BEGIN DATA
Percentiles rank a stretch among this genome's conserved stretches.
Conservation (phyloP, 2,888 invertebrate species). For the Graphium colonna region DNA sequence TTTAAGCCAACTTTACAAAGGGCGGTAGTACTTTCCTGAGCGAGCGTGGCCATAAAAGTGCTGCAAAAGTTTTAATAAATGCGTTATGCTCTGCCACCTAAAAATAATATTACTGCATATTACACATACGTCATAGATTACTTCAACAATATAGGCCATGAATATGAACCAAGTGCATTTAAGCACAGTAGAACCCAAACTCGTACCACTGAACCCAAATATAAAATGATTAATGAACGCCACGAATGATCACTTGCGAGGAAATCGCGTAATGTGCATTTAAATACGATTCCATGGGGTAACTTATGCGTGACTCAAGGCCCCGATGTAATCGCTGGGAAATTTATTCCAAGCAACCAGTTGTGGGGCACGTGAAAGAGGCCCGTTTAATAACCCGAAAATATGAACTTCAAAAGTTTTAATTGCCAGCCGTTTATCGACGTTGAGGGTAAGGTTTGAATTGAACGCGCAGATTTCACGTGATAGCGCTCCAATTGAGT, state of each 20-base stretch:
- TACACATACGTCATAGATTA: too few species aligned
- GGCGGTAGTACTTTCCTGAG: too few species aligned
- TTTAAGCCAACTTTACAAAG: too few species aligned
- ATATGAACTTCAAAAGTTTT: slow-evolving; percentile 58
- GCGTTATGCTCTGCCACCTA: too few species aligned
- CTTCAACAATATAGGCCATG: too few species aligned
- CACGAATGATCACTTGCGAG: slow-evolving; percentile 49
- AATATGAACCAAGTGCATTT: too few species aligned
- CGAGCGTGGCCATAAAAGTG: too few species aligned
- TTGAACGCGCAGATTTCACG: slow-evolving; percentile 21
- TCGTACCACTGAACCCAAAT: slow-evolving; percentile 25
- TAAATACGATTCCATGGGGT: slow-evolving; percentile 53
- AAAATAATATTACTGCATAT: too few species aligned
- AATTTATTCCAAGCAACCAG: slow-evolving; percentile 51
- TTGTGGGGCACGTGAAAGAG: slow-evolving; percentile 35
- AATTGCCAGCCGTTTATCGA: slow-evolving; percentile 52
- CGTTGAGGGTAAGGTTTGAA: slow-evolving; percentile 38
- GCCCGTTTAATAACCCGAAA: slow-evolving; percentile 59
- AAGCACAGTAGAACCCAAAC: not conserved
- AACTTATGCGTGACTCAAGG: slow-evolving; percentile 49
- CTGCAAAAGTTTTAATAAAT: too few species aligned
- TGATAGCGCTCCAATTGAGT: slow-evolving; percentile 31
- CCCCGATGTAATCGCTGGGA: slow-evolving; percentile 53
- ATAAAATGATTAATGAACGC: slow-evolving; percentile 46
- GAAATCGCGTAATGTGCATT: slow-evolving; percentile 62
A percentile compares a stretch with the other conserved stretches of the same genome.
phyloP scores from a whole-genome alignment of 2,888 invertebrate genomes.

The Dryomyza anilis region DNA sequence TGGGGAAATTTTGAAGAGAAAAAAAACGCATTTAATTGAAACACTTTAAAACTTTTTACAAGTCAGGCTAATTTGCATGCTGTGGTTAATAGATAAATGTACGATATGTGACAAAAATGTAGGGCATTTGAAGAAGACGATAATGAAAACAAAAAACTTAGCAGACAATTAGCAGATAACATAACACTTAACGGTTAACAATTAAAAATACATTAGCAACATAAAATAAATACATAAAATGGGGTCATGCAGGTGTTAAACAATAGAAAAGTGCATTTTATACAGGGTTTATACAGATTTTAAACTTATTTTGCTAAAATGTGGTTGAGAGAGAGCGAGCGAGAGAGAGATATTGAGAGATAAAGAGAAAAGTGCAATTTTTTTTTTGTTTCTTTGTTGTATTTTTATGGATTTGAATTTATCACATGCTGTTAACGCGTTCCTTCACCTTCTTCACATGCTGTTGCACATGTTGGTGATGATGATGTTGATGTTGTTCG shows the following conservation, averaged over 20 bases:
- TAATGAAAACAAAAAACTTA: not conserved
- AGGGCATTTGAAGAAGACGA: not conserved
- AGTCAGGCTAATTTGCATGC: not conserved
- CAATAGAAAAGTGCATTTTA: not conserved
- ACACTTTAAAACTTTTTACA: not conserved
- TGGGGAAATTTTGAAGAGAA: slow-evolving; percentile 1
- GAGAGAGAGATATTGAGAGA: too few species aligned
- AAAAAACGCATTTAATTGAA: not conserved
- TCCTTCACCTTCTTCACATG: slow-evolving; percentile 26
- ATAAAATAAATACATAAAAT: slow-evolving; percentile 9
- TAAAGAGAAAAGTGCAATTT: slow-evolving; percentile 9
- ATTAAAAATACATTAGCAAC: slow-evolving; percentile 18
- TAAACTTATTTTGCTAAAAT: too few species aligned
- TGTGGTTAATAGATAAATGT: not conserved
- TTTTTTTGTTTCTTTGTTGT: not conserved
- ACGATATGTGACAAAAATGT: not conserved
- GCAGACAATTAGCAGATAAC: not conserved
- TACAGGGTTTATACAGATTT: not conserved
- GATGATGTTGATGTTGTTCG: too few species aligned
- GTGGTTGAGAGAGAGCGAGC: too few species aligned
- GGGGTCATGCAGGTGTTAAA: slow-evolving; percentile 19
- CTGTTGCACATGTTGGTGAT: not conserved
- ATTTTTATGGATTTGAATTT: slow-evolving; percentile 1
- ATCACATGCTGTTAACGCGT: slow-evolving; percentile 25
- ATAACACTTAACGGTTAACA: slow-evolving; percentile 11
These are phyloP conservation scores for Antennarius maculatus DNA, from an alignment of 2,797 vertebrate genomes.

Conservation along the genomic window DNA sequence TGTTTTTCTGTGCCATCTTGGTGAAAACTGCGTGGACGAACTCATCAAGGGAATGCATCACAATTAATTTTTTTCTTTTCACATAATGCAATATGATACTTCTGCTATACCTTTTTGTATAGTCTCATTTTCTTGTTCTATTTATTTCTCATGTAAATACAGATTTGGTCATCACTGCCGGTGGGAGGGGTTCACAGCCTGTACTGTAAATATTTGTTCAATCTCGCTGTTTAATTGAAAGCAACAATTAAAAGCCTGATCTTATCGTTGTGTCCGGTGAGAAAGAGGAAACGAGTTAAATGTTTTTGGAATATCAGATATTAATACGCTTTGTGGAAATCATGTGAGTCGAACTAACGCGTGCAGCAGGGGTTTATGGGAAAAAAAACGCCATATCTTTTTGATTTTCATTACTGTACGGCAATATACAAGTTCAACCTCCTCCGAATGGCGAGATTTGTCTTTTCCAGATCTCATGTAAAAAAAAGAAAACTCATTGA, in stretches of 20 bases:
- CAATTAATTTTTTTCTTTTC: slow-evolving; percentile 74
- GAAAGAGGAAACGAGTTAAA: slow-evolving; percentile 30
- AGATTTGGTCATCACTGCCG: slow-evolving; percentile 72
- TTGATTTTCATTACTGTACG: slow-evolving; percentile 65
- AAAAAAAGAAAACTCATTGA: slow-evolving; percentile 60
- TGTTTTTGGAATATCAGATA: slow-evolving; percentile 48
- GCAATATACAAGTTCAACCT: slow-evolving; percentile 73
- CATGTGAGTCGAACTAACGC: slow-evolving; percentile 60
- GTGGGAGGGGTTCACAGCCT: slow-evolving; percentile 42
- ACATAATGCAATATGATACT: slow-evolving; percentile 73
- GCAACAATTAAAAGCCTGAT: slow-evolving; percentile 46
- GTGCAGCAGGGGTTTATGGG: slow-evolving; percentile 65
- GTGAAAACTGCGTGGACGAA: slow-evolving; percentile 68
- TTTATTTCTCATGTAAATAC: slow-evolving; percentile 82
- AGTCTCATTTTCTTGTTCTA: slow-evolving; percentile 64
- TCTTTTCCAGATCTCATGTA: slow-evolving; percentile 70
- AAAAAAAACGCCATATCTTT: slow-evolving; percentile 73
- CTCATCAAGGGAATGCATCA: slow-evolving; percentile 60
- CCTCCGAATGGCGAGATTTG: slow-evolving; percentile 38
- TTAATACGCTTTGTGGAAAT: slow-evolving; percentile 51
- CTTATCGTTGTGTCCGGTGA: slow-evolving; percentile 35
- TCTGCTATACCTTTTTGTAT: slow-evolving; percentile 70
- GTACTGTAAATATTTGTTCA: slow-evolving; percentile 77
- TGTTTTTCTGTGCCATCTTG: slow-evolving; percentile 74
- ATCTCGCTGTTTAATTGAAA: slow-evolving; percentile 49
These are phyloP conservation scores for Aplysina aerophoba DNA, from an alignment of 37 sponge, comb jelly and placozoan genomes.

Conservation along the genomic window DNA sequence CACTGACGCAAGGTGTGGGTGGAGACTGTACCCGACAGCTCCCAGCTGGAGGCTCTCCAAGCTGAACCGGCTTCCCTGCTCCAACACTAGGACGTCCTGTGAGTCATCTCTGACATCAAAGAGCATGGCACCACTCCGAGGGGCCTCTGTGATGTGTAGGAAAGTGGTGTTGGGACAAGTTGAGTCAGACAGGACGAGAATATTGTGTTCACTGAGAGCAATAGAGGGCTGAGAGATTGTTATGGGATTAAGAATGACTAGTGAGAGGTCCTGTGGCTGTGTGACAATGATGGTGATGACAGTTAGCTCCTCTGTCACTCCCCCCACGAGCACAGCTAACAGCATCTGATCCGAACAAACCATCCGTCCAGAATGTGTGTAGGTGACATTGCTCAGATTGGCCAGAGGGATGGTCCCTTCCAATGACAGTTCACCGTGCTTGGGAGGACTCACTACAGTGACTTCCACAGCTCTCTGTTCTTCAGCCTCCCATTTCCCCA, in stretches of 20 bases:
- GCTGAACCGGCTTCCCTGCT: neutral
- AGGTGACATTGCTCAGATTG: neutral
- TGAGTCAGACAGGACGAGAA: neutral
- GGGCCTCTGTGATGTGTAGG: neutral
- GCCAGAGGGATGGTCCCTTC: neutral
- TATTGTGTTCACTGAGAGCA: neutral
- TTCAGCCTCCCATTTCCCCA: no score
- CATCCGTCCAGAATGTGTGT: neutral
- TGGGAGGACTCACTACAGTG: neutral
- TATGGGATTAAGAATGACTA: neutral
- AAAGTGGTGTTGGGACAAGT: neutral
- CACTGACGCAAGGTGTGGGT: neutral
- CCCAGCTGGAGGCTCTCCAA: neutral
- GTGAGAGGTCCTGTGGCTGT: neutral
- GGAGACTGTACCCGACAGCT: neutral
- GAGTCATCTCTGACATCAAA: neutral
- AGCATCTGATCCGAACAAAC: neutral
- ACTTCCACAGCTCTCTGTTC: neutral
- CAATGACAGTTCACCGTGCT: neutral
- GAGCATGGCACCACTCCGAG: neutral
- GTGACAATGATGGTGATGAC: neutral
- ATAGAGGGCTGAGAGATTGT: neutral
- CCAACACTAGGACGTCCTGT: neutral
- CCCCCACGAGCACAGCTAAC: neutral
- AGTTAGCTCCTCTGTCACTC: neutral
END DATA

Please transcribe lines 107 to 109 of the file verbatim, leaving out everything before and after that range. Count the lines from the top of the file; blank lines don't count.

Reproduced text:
- CCAACACTAGGACGTCCTGT: neutral
- CCCCCACGAGCACAGCTAAC: neutral
- AGTTAGCTCCTCTGTCACTC: neutral